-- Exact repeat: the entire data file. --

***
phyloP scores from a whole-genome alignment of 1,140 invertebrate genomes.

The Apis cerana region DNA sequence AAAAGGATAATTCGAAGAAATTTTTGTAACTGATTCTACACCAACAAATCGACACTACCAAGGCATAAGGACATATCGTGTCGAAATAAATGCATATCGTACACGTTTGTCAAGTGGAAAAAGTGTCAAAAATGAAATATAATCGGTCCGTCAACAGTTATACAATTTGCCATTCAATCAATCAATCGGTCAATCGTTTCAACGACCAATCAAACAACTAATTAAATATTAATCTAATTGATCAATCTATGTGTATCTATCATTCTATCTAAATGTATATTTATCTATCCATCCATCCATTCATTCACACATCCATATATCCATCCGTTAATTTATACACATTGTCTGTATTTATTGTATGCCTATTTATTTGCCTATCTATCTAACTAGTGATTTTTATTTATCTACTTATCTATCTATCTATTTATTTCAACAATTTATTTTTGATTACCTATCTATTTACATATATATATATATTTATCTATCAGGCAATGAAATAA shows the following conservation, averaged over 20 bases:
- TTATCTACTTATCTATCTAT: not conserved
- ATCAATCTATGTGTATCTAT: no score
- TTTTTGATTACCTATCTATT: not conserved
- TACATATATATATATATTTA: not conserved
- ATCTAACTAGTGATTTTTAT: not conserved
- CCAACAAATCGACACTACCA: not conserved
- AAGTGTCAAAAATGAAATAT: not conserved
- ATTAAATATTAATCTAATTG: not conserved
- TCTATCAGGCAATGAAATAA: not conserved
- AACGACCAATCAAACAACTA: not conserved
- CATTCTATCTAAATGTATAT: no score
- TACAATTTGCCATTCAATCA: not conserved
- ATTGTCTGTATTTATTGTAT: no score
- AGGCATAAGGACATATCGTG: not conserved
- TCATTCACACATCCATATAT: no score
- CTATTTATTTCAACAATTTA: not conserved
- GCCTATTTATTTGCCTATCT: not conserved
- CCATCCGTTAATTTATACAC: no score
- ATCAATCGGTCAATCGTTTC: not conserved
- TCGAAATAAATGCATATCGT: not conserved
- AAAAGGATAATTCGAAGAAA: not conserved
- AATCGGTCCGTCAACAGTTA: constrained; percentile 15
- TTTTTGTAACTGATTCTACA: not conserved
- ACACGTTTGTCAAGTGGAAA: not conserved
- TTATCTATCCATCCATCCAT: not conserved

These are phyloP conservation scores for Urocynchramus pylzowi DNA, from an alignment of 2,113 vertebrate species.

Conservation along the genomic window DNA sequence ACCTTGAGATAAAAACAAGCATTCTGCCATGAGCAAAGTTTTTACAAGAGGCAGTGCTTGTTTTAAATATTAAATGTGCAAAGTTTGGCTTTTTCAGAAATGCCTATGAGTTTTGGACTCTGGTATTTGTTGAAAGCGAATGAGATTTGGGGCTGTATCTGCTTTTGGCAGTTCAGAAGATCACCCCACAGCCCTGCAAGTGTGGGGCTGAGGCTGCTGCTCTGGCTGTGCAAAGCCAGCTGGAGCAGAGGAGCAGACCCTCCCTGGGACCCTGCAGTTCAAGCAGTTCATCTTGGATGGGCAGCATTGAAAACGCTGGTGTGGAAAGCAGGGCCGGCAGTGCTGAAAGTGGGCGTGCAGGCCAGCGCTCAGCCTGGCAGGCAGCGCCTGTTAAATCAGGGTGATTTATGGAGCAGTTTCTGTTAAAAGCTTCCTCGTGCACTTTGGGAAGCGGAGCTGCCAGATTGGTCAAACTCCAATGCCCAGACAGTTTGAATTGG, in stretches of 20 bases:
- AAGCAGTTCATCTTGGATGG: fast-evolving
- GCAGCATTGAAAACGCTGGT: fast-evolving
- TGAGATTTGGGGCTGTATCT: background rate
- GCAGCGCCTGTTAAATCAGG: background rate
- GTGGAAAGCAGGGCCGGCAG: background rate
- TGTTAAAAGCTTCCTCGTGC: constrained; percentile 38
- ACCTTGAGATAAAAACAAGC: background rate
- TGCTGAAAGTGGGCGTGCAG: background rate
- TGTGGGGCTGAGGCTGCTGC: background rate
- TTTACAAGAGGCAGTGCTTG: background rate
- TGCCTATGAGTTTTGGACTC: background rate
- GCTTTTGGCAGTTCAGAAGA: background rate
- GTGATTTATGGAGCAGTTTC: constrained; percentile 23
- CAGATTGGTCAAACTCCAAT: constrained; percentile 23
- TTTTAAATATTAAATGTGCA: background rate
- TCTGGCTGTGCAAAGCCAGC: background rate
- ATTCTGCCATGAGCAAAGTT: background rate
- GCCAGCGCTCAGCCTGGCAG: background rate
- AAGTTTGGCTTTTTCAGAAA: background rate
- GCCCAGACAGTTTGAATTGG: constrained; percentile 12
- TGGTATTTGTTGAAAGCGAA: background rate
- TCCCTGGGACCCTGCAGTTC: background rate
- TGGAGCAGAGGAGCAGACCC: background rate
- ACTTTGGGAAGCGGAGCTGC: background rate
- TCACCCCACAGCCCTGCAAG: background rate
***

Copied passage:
phyloP scores from a whole-genome alignment of 1,140 invertebrate genomes.

The Apis cerana region DNA sequence AAAAGGATAATTCGAAGAAATTTTTGTAACTGATTCTACACCAACAAATCGACACTACCAAGGCATAAGGACATATCGTGTCGAAATAAATGCATATCGTACACGTTTGTCAAGTGGAAAAAGTGTCAAAAATGAAATATAATCGGTCCGTCAACAGTTATACAATTTGCCATTCAATCAATCAATCGGTCAATCGTTTCAACGACCAATCAAACAACTAATTAAATATTAATCTAATTGATCAATCTATGTGTATCTATCATTCTATCTAAATGTATATTTATCTATCCATCCATCCATTCATTCACACATCCATATATCCATCCGTTAATTTATACACATTGTCTGTATTTATTGTATGCCTATTTATTTGCCTATCTATCTAACTAGTGATTTTTATTTATCTACTTATCTATCTATCTATTTATTTCAACAATTTATTTTTGATTACCTATCTATTTACATATATATATATATTTATCTATCAGGCAATGAAATAA shows the following conservation, averaged over 20 bases:
- TTATCTACTTATCTATCTAT: not conserved
- ATCAATCTATGTGTATCTAT: no score
- TTTTTGATTACCTATCTATT: not conserved
- TACATATATATATATATTTA: not conserved
- ATCTAACTAGTGATTTTTAT: not conserved
- CCAACAAATCGACACTACCA: not conserved
- AAGTGTCAAAAATGAAATAT: not conserved
- ATTAAATATTAATCTAATTG: not conserved
- TCTATCAGGCAATGAAATAA: not conserved
- AACGACCAATCAAACAACTA: not conserved
- CATTCTATCTAAATGTATAT: no score
- TACAATTTGCCATTCAATCA: not conserved
- ATTGTCTGTATTTATTGTAT: no score
- AGGCATAAGGACATATCGTG: not conserved
- TCATTCACACATCCATATAT: no score
- CTATTTATTTCAACAATTTA: not conserved
- GCCTATTTATTTGCCTATCT: not conserved
- CCATCCGTTAATTTATACAC: no score
- ATCAATCGGTCAATCGTTTC: not conserved
- TCGAAATAAATGCATATCGT: not conserved
- AAAAGGATAATTCGAAGAAA: not conserved
- AATCGGTCCGTCAACAGTTA: constrained; percentile 15
- TTTTTGTAACTGATTCTACA: not conserved
- ACACGTTTGTCAAGTGGAAA: not conserved
- TTATCTATCCATCCATCCAT: not conserved

These are phyloP conservation scores for Urocynchramus pylzowi DNA, from an alignment of 2,113 vertebrate species.

Conservation along the genomic window DNA sequence ACCTTGAGATAAAAACAAGCATTCTGCCATGAGCAAAGTTTTTACAAGAGGCAGTGCTTGTTTTAAATATTAAATGTGCAAAGTTTGGCTTTTTCAGAAATGCCTATGAGTTTTGGACTCTGGTATTTGTTGAAAGCGAATGAGATTTGGGGCTGTATCTGCTTTTGGCAGTTCAGAAGATCACCCCACAGCCCTGCAAGTGTGGGGCTGAGGCTGCTGCTCTGGCTGTGCAAAGCCAGCTGGAGCAGAGGAGCAGACCCTCCCTGGGACCCTGCAGTTCAAGCAGTTCATCTTGGATGGGCAGCATTGAAAACGCTGGTGTGGAAAGCAGGGCCGGCAGTGCTGAAAGTGGGCGTGCAGGCCAGCGCTCAGCCTGGCAGGCAGCGCCTGTTAAATCAGGGTGATTTATGGAGCAGTTTCTGTTAAAAGCTTCCTCGTGCACTTTGGGAAGCGGAGCTGCCAGATTGGTCAAACTCCAATGCCCAGACAGTTTGAATTGG, in stretches of 20 bases:
- AAGCAGTTCATCTTGGATGG: fast-evolving
- GCAGCATTGAAAACGCTGGT: fast-evolving
- TGAGATTTGGGGCTGTATCT: background rate
- GCAGCGCCTGTTAAATCAGG: background rate
- GTGGAAAGCAGGGCCGGCAG: background rate
- TGTTAAAAGCTTCCTCGTGC: constrained; percentile 38
- ACCTTGAGATAAAAACAAGC: background rate
- TGCTGAAAGTGGGCGTGCAG: background rate
- TGTGGGGCTGAGGCTGCTGC: background rate
- TTTACAAGAGGCAGTGCTTG: background rate
- TGCCTATGAGTTTTGGACTC: background rate
- GCTTTTGGCAGTTCAGAAGA: background rate
- GTGATTTATGGAGCAGTTTC: constrained; percentile 23
- CAGATTGGTCAAACTCCAAT: constrained; percentile 23
- TTTTAAATATTAAATGTGCA: background rate
- TCTGGCTGTGCAAAGCCAGC: background rate
- ATTCTGCCATGAGCAAAGTT: background rate
- GCCAGCGCTCAGCCTGGCAG: background rate
- AAGTTTGGCTTTTTCAGAAA: background rate
- GCCCAGACAGTTTGAATTGG: constrained; percentile 12
- TGGTATTTGTTGAAAGCGAA: background rate
- TCCCTGGGACCCTGCAGTTC: background rate
- TGGAGCAGAGGAGCAGACCC: background rate
- ACTTTGGGAAGCGGAGCTGC: background rate
- TCACCCCACAGCCCTGCAAG: background rate